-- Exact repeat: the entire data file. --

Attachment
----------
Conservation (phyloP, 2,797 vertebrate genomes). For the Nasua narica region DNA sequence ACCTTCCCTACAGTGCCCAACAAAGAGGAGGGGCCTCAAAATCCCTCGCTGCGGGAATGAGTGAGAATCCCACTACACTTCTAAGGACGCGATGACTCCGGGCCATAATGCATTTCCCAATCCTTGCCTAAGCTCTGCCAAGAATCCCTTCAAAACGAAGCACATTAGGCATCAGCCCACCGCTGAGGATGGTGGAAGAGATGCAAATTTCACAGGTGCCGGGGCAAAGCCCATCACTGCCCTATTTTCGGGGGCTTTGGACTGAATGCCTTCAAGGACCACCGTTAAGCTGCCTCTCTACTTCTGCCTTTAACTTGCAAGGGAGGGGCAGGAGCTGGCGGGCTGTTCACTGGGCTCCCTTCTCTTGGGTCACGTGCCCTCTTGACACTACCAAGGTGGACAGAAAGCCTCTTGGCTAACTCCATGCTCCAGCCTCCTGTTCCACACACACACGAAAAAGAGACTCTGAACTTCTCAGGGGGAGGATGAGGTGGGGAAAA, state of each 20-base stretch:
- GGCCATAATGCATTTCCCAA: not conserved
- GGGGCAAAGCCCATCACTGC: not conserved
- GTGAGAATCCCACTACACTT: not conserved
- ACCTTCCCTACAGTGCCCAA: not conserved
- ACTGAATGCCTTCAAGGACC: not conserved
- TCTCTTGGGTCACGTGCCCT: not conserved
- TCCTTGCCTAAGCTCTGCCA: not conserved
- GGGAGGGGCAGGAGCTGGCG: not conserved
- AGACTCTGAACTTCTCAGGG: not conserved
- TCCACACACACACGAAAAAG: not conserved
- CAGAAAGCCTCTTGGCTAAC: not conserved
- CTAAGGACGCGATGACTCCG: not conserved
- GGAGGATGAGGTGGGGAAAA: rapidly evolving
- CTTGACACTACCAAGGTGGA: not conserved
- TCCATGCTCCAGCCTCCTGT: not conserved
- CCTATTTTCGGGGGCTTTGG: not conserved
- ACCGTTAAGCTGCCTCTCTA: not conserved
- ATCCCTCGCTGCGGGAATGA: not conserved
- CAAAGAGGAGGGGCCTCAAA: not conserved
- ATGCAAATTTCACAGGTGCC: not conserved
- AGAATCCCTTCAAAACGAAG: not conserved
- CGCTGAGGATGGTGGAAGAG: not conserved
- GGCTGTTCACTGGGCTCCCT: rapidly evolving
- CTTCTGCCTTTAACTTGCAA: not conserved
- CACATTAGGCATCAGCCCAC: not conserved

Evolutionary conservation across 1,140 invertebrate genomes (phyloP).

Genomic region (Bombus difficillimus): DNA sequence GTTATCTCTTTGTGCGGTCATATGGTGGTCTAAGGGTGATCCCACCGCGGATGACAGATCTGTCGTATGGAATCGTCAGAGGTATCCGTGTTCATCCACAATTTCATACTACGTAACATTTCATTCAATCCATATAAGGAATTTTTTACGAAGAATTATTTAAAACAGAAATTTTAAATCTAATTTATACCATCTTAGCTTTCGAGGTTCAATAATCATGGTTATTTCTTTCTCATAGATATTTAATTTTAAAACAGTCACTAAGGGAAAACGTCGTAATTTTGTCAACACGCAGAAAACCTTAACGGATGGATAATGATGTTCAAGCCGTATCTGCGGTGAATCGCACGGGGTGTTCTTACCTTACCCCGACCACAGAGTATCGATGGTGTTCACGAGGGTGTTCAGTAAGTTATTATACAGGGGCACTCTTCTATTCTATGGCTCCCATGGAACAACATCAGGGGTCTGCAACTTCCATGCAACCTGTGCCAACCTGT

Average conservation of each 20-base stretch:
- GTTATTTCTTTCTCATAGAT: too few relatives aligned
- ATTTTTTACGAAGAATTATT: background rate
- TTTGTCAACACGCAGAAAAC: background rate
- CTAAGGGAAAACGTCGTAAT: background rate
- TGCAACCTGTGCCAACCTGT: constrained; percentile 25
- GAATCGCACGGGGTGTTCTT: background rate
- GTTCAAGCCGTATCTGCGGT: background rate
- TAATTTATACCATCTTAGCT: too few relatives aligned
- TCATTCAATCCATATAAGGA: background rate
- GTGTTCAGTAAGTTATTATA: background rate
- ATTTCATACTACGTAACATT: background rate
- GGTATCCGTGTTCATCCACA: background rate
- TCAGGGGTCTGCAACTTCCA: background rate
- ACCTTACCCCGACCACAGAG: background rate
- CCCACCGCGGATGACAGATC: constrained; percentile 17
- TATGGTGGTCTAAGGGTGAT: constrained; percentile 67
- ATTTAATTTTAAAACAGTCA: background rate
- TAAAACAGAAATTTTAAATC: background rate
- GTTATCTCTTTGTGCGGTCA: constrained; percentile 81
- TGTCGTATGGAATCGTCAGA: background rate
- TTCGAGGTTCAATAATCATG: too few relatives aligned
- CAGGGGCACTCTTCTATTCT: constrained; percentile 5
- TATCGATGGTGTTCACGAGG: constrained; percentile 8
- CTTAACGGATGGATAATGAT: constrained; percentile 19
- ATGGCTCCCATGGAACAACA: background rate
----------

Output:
Conservation (phyloP, 2,797 vertebrate genomes). For the Nasua narica region DNA sequence ACCTTCCCTACAGTGCCCAACAAAGAGGAGGGGCCTCAAAATCCCTCGCTGCGGGAATGAGTGAGAATCCCACTACACTTCTAAGGACGCGATGACTCCGGGCCATAATGCATTTCCCAATCCTTGCCTAAGCTCTGCCAAGAATCCCTTCAAAACGAAGCACATTAGGCATCAGCCCACCGCTGAGGATGGTGGAAGAGATGCAAATTTCACAGGTGCCGGGGCAAAGCCCATCACTGCCCTATTTTCGGGGGCTTTGGACTGAATGCCTTCAAGGACCACCGTTAAGCTGCCTCTCTACTTCTGCCTTTAACTTGCAAGGGAGGGGCAGGAGCTGGCGGGCTGTTCACTGGGCTCCCTTCTCTTGGGTCACGTGCCCTCTTGACACTACCAAGGTGGACAGAAAGCCTCTTGGCTAACTCCATGCTCCAGCCTCCTGTTCCACACACACACGAAAAAGAGACTCTGAACTTCTCAGGGGGAGGATGAGGTGGGGAAAA, state of each 20-base stretch:
- GGCCATAATGCATTTCCCAA: not conserved
- GGGGCAAAGCCCATCACTGC: not conserved
- GTGAGAATCCCACTACACTT: not conserved
- ACCTTCCCTACAGTGCCCAA: not conserved
- ACTGAATGCCTTCAAGGACC: not conserved
- TCTCTTGGGTCACGTGCCCT: not conserved
- TCCTTGCCTAAGCTCTGCCA: not conserved
- GGGAGGGGCAGGAGCTGGCG: not conserved
- AGACTCTGAACTTCTCAGGG: not conserved
- TCCACACACACACGAAAAAG: not conserved
- CAGAAAGCCTCTTGGCTAAC: not conserved
- CTAAGGACGCGATGACTCCG: not conserved
- GGAGGATGAGGTGGGGAAAA: rapidly evolving
- CTTGACACTACCAAGGTGGA: not conserved
- TCCATGCTCCAGCCTCCTGT: not conserved
- CCTATTTTCGGGGGCTTTGG: not conserved
- ACCGTTAAGCTGCCTCTCTA: not conserved
- ATCCCTCGCTGCGGGAATGA: not conserved
- CAAAGAGGAGGGGCCTCAAA: not conserved
- ATGCAAATTTCACAGGTGCC: not conserved
- AGAATCCCTTCAAAACGAAG: not conserved
- CGCTGAGGATGGTGGAAGAG: not conserved
- GGCTGTTCACTGGGCTCCCT: rapidly evolving
- CTTCTGCCTTTAACTTGCAA: not conserved
- CACATTAGGCATCAGCCCAC: not conserved

Evolutionary conservation across 1,140 invertebrate genomes (phyloP).

Genomic region (Bombus difficillimus): DNA sequence GTTATCTCTTTGTGCGGTCATATGGTGGTCTAAGGGTGATCCCACCGCGGATGACAGATCTGTCGTATGGAATCGTCAGAGGTATCCGTGTTCATCCACAATTTCATACTACGTAACATTTCATTCAATCCATATAAGGAATTTTTTACGAAGAATTATTTAAAACAGAAATTTTAAATCTAATTTATACCATCTTAGCTTTCGAGGTTCAATAATCATGGTTATTTCTTTCTCATAGATATTTAATTTTAAAACAGTCACTAAGGGAAAACGTCGTAATTTTGTCAACACGCAGAAAACCTTAACGGATGGATAATGATGTTCAAGCCGTATCTGCGGTGAATCGCACGGGGTGTTCTTACCTTACCCCGACCACAGAGTATCGATGGTGTTCACGAGGGTGTTCAGTAAGTTATTATACAGGGGCACTCTTCTATTCTATGGCTCCCATGGAACAACATCAGGGGTCTGCAACTTCCATGCAACCTGTGCCAACCTGT

Average conservation of each 20-base stretch:
- GTTATTTCTTTCTCATAGAT: too few relatives aligned
- ATTTTTTACGAAGAATTATT: background rate
- TTTGTCAACACGCAGAAAAC: background rate
- CTAAGGGAAAACGTCGTAAT: background rate
- TGCAACCTGTGCCAACCTGT: constrained; percentile 25
- GAATCGCACGGGGTGTTCTT: background rate
- GTTCAAGCCGTATCTGCGGT: background rate
- TAATTTATACCATCTTAGCT: too few relatives aligned
- TCATTCAATCCATATAAGGA: background rate
- GTGTTCAGTAAGTTATTATA: background rate
- ATTTCATACTACGTAACATT: background rate
- GGTATCCGTGTTCATCCACA: background rate
- TCAGGGGTCTGCAACTTCCA: background rate
- ACCTTACCCCGACCACAGAG: background rate
- CCCACCGCGGATGACAGATC: constrained; percentile 17
- TATGGTGGTCTAAGGGTGAT: constrained; percentile 67
- ATTTAATTTTAAAACAGTCA: background rate
- TAAAACAGAAATTTTAAATC: background rate
- GTTATCTCTTTGTGCGGTCA: constrained; percentile 81
- TGTCGTATGGAATCGTCAGA: background rate
- TTCGAGGTTCAATAATCATG: too few relatives aligned
- CAGGGGCACTCTTCTATTCT: constrained; percentile 5
- TATCGATGGTGTTCACGAGG: constrained; percentile 8
- CTTAACGGATGGATAATGAT: constrained; percentile 19
- ATGGCTCCCATGGAACAACA: background rate